As the saying goes: if it ain’t broke, er, don’t add a screen to it. But Creative is a maverick and while we’ve barely had time to listen to all the songs on our ordinary Zen Stone, it’s lobbed this in our direction – the 2GB Zen Stone Plus, for those of us who just can’t handle a screenless MP3 life.
With the same budget look of the standard Stone, we were expecting a pimped up version of Creative’s cheapest MP3 spinner, which, in a way, we got. It’s just a shame that such minor additions in functionality have overcomplicated what was a great little Shuffle rival.
The new circular OLED screen is about the size of a 1p coin and shows track info and a battery indicator during normal playback – so far, so handy. But delve into the menu system and its slow and clunky operation will just make you furious. We often found ourselves putting it on random simply to avoid having to navigate it.
Similarly, while the regular Stone was up and ready to go in next to no time, the Plus has a good old think before it’s willing to start pumping out tunes.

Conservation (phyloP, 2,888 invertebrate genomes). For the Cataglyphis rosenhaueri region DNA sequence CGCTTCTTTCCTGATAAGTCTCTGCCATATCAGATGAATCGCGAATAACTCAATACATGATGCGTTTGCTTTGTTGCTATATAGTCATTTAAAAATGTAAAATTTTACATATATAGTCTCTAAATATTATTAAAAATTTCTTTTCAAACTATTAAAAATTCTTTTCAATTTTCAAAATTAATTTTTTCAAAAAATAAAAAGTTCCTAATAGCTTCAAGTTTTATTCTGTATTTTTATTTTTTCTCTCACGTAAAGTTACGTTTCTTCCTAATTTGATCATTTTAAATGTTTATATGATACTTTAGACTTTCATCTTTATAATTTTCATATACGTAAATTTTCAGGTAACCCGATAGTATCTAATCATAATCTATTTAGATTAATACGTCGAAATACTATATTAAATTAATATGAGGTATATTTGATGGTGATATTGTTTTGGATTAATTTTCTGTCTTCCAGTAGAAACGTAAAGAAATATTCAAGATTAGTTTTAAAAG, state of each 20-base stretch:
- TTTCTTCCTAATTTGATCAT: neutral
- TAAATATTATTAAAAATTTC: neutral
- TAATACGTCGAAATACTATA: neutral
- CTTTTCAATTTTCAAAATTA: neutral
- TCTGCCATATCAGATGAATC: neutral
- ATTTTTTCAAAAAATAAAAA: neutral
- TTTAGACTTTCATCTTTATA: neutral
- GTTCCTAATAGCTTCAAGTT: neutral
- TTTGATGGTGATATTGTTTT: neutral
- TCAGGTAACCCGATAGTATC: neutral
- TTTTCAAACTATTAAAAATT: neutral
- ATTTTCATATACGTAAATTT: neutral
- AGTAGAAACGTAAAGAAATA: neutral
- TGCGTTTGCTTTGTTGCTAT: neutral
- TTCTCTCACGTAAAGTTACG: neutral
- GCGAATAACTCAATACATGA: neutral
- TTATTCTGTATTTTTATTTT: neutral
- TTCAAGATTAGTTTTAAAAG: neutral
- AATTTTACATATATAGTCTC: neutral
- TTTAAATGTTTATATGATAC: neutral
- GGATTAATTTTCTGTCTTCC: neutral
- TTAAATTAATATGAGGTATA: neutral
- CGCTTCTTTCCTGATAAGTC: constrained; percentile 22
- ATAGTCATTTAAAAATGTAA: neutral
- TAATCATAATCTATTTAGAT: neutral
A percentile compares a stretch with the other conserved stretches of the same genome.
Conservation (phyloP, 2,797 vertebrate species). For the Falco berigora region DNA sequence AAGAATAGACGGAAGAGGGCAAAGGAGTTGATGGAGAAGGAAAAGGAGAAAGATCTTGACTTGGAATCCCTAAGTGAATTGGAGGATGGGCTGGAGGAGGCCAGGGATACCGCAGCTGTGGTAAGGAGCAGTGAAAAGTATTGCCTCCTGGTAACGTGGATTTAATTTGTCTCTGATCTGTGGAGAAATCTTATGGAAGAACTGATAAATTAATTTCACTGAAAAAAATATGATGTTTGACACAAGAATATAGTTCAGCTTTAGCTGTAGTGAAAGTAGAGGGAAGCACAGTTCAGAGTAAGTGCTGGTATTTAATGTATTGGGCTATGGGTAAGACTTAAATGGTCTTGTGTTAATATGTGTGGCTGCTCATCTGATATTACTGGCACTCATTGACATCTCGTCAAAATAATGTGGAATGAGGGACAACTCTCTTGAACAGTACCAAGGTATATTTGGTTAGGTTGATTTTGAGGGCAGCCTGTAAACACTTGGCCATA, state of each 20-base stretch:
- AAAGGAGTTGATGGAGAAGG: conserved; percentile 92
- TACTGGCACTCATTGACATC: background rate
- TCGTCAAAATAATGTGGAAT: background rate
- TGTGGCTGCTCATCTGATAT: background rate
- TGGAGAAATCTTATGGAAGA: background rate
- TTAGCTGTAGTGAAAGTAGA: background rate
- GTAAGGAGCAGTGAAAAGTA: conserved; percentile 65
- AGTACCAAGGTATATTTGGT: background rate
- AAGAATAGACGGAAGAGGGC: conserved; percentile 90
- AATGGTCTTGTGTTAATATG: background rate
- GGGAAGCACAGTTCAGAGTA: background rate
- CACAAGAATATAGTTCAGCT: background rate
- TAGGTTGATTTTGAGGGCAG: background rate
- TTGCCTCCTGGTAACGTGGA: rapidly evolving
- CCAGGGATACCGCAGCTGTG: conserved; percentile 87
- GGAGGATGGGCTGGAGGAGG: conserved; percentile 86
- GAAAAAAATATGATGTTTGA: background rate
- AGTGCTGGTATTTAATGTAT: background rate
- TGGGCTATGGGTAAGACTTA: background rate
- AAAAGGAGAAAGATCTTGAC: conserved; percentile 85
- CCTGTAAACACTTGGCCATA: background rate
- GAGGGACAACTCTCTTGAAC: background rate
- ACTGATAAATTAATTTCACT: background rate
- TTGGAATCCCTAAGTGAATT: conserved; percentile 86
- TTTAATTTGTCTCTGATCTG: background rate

There’s a new programmable shortcut button that seems slightly pointless and has infuriatingly replaced the ‘skip to next folder’ function. With no facility to browse by artist or album it now takes an age to cycle from Aphex Twin to Yeah Yeah Yeahs.
MP3 killed the radio star
Alongside the welcome extra gigabyte of storage, Creative has also added an FM radio and voice recorder. Sure, they add versatility and the 10 hours of voice recording could come in handy if you’re a spy, but we bought an MP3 player to escape the radio and that extra gig just means we’ve got even less need for one.
It’s marginally longer and heavier than the standard Stone – presumably to accommodate the extra storage and screen – but it’s an unnoticeable extra. What is noticeable though is how the Plus sounds a touch more compressed and muddy than Apple’s Shuffle, with a shorter battery life too.
While the Stone trumped the Shuffle on price and functionality, Creative’s quest to blow raspberries at Apple with this more feature-packed player has ended up compromising the effortless simplicity of the original Stone.
On paper it’s the best of the mini MP3 players, but battles aren’t won or lost on a spec sheet, the real art is in the execution. And that’s where the Stone Plus sadly loses the plot.